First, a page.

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3 Things to Know About Annuities

One of the worst fears people face in retirement is the threat of running out of money when they get older, perhaps in their 80s or 90s. No matter how big your stock portfolio and flush your 401(k), if the stock or bond markets take a dive at the wrong time, you can lose your savings just when you need it most. In retirement you can no longer replenish your savings, and it's too late to wait around for investments to come back.

One answer to the vicissitudes of investing is to buy an annuity, an insurance product that produces a steady stream of income for a period of time, typically the rest of your life. An annuity provides a steady income, month after month, that will never run out. But before you sign on the dotted line, be aware of these three potential pitfalls.

An annuity sounds simple, but it's actually complicated. You give a lump sum to the insurance company, and in exchange it sends you back regular payments for as long as you live. But there's an encyclopedia of variations on the theme. One example is the deferred annuity. Instead of contributing a lump sum, you make small payments over a number of years, building up savings. When you retire, the process reverses and the insurance company starts making payments to you. You can also get an annuity tied to the vagaries of the stock market. The insurance company invests your savings, and instead of promising a fixed payment, it offers you larger or smaller sums depending on how the investments work out. You can get annuities with death benefits, spousal benefits, and a variety of other features.

There are no guarantees. Typically, annuities are not tied to inflation. So the nice monthly payment that covers your expenses in 2012 could end up barely paying for dinner 20 years from now. Annuities generally do not benefit from government-backed insurance, so there could be a risk if your insurance company goes bankrupt. And many annuities are "chock-full of hidden fees," according to Elle Kaplan, CEO of Lexion Capital Management. You don't see the fees because they're not itemized by the insurance company, but you know they're there because the amount of your monthly payment is lower than what you can get from alternative investments.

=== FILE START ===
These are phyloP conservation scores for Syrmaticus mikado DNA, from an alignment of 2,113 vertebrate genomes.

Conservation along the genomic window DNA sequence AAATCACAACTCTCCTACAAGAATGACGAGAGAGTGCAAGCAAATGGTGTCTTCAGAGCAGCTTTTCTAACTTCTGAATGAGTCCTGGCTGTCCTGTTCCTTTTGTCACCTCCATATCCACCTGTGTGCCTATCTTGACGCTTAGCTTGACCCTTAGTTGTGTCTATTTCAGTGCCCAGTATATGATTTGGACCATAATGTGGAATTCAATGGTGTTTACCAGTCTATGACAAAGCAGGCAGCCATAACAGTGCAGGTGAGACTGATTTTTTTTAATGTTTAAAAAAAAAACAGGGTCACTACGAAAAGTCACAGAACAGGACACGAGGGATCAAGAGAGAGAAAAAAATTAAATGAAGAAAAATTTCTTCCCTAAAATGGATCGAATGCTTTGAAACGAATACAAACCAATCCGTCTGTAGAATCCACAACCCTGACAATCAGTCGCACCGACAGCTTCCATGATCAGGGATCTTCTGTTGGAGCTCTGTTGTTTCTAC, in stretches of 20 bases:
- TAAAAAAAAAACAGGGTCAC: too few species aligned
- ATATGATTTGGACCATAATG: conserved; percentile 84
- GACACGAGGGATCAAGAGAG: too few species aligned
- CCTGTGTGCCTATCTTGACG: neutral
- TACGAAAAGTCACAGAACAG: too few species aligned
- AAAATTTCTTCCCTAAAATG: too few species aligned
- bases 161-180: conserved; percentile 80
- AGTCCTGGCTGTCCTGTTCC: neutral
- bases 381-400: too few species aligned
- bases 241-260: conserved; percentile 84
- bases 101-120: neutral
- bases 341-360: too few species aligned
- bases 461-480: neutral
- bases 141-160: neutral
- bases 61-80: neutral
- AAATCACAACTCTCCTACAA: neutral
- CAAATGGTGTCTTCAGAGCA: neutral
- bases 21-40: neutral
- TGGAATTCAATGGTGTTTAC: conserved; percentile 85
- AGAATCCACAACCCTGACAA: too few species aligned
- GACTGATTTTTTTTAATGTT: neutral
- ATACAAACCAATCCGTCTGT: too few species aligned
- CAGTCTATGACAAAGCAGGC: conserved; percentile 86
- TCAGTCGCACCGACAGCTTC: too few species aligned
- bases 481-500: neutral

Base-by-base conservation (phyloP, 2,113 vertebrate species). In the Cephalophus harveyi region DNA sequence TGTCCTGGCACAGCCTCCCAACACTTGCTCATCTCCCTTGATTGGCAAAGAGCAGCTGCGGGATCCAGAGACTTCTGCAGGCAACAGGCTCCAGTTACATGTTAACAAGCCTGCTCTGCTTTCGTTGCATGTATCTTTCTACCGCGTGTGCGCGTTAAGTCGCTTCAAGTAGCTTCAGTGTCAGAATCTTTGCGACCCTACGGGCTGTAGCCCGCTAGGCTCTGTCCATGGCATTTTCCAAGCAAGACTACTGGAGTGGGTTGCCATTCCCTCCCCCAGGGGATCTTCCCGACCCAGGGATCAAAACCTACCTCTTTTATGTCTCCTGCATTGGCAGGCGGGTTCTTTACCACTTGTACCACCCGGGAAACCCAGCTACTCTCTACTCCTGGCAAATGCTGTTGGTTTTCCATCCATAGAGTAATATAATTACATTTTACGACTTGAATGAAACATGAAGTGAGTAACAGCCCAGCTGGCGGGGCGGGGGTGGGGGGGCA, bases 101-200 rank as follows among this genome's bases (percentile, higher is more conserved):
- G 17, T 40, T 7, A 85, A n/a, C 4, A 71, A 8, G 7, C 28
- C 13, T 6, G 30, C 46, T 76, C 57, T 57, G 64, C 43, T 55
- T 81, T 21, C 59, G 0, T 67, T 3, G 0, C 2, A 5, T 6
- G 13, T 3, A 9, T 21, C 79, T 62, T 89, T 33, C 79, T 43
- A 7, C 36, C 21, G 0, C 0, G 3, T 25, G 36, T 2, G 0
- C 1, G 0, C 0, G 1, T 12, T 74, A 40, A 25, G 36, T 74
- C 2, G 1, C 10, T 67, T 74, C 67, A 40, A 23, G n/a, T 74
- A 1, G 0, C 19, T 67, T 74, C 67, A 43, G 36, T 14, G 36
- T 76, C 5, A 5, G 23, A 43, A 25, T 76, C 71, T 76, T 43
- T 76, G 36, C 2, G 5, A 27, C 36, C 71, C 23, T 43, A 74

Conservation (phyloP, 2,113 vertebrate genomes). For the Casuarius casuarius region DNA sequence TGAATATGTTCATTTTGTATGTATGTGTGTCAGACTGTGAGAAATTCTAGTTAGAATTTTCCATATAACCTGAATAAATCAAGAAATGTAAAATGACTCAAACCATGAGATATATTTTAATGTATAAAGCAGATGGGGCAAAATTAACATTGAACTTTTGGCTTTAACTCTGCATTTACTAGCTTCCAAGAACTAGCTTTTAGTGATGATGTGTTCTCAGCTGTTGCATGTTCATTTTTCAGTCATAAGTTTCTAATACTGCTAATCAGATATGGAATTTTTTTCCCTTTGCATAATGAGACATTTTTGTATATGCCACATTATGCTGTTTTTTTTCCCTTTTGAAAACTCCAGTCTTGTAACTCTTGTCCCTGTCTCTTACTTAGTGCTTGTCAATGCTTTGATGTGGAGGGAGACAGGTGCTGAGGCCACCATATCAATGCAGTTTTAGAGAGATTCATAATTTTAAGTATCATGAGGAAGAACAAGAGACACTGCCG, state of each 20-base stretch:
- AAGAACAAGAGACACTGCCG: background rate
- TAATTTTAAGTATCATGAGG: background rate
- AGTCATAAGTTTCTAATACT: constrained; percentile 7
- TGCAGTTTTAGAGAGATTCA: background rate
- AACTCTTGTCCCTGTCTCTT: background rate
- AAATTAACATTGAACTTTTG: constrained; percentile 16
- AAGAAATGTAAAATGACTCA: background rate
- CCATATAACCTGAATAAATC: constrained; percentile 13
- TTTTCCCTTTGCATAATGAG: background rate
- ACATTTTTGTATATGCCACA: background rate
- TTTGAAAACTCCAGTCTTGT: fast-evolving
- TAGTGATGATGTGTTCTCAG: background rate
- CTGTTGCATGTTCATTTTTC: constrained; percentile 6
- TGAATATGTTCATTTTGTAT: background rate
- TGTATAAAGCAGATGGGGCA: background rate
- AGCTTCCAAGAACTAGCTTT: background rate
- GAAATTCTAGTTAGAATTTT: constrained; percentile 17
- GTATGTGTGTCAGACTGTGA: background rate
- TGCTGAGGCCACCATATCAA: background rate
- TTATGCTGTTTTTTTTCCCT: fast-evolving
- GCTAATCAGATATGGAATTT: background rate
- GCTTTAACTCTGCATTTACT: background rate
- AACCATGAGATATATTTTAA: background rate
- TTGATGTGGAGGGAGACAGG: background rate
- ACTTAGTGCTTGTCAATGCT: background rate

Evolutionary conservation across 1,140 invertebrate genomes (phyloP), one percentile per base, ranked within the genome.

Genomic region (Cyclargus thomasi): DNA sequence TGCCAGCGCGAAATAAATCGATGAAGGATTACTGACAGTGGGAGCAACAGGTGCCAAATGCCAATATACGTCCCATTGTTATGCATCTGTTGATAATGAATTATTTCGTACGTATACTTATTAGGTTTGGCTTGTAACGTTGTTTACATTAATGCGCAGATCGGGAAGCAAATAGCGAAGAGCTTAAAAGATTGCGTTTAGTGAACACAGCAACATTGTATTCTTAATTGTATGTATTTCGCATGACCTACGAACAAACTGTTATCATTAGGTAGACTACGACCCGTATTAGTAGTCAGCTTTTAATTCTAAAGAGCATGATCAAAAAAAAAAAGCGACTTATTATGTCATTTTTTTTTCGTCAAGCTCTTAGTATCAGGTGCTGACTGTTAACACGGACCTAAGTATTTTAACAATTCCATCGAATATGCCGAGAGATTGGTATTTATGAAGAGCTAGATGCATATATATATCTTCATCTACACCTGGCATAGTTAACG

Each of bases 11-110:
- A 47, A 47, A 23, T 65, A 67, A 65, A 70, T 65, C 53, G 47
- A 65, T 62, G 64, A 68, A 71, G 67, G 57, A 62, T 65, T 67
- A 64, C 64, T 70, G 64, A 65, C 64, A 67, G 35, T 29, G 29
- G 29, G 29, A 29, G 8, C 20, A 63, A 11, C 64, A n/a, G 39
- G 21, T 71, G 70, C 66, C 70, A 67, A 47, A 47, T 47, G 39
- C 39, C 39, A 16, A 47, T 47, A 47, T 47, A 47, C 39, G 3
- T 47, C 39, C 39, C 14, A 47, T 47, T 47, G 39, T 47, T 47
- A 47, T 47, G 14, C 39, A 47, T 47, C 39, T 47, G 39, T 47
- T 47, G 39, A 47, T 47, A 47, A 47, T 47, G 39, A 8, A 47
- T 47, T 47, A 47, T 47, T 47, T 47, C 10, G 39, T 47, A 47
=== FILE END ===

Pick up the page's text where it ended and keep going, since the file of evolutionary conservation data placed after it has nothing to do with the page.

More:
Now is a bad time to buy an annuity. The amount you receive from an annuity depends on your gender, age, and current interest rates. Interest rates are now at historic lows, so annuity payouts are low. For example, if you're a 65-year-old woman, an annuity would pay you back about 5.5 percent per year. So if a 65-year-old woman were to give the insurance company $500,000, she would receive a payment of about $2,300 a month. But a few years ago, when interest rates were higher, a 65-year-old woman received 7 percent a year, which is closer to $3,000 a month.

So, is an annuity a bad idea? Not necessarily. If you are healthy, have good genes, and can expect to live into your 90s, then maybe an annuity is a good bet. If you're a big spender who cannot keep your hands off your retirement nest egg, then relying on someone else to hold onto it and give you an "allowance" might be a good idea. If you have a large retirement portfolio, it could be prudent to invest a portion of your savings in an annuity as a way to diversify your future income. But remember, in a sense, we all already have an annuity plan, in the form of Social Security. So do you really need another one?

Last week, when the whole world was salivating over the Mega Millions record $656 million jackpot, the question came up: would the winner be smarter to take the lump sum, or the annual disbursements? Financial experts trotted out their formulas and pointed out that the lump sum is a higher proportion of the advertised total than ever before. They agreed on the right answer: take the lump sum, not the annuity.

Tom Sightings is a former publishing executive who was eased into early retirement in his mid-50s. He lives in the New York area and blogs at Sightings at 60, where he covers health, finance, retirement, and other concerns of baby boomers who realize that somehow they have grown up.



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